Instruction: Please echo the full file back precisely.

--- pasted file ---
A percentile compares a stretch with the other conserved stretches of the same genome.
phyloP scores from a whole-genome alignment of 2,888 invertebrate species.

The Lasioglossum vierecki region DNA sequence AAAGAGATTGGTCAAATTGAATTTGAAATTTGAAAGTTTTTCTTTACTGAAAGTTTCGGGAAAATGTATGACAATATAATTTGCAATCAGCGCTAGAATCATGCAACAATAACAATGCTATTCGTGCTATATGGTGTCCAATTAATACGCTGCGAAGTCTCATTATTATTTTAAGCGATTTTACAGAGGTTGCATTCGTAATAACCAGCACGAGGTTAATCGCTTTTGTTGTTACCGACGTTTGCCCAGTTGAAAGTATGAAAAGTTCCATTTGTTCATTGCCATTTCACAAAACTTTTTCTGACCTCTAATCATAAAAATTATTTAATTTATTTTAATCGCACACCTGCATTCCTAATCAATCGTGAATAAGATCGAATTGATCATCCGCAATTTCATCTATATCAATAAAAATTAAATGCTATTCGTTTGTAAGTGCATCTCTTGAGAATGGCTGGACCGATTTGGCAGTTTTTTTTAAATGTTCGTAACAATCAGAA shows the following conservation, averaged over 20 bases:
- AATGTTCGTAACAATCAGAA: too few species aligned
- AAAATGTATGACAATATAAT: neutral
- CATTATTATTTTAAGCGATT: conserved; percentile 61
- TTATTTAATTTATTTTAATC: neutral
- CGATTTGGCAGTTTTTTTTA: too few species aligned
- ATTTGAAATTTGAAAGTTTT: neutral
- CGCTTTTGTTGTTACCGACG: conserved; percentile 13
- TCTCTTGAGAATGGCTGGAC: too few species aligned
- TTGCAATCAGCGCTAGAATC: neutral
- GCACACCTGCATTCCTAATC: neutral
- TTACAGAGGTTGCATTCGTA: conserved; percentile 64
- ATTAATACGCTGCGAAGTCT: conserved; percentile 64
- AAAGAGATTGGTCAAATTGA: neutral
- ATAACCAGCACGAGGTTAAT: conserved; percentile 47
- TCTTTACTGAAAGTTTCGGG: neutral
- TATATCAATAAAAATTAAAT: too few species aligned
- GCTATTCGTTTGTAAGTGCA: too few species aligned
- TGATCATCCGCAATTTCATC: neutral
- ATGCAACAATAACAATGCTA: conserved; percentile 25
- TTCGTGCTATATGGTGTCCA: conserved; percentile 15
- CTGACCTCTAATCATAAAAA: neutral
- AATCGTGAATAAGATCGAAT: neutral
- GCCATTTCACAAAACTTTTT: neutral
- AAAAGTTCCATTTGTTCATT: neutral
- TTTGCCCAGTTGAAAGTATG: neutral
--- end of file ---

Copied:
A percentile compares a stretch with the other conserved stretches of the same genome.
phyloP scores from a whole-genome alignment of 2,888 invertebrate species.

The Lasioglossum vierecki region DNA sequence AAAGAGATTGGTCAAATTGAATTTGAAATTTGAAAGTTTTTCTTTACTGAAAGTTTCGGGAAAATGTATGACAATATAATTTGCAATCAGCGCTAGAATCATGCAACAATAACAATGCTATTCGTGCTATATGGTGTCCAATTAATACGCTGCGAAGTCTCATTATTATTTTAAGCGATTTTACAGAGGTTGCATTCGTAATAACCAGCACGAGGTTAATCGCTTTTGTTGTTACCGACGTTTGCCCAGTTGAAAGTATGAAAAGTTCCATTTGTTCATTGCCATTTCACAAAACTTTTTCTGACCTCTAATCATAAAAATTATTTAATTTATTTTAATCGCACACCTGCATTCCTAATCAATCGTGAATAAGATCGAATTGATCATCCGCAATTTCATCTATATCAATAAAAATTAAATGCTATTCGTTTGTAAGTGCATCTCTTGAGAATGGCTGGACCGATTTGGCAGTTTTTTTTAAATGTTCGTAACAATCAGAA shows the following conservation, averaged over 20 bases:
- AATGTTCGTAACAATCAGAA: too few species aligned
- AAAATGTATGACAATATAAT: neutral
- CATTATTATTTTAAGCGATT: conserved; percentile 61
- TTATTTAATTTATTTTAATC: neutral
- CGATTTGGCAGTTTTTTTTA: too few species aligned
- ATTTGAAATTTGAAAGTTTT: neutral
- CGCTTTTGTTGTTACCGACG: conserved; percentile 13
- TCTCTTGAGAATGGCTGGAC: too few species aligned
- TTGCAATCAGCGCTAGAATC: neutral
- GCACACCTGCATTCCTAATC: neutral
- TTACAGAGGTTGCATTCGTA: conserved; percentile 64
- ATTAATACGCTGCGAAGTCT: conserved; percentile 64
- AAAGAGATTGGTCAAATTGA: neutral
- ATAACCAGCACGAGGTTAAT: conserved; percentile 47
- TCTTTACTGAAAGTTTCGGG: neutral
- TATATCAATAAAAATTAAAT: too few species aligned
- GCTATTCGTTTGTAAGTGCA: too few species aligned
- TGATCATCCGCAATTTCATC: neutral
- ATGCAACAATAACAATGCTA: conserved; percentile 25
- TTCGTGCTATATGGTGTCCA: conserved; percentile 15
- CTGACCTCTAATCATAAAAA: neutral
- AATCGTGAATAAGATCGAAT: neutral
- GCCATTTCACAAAACTTTTT: neutral
- AAAAGTTCCATTTGTTCATT: neutral
- TTTGCCCAGTTGAAAGTATG: neutral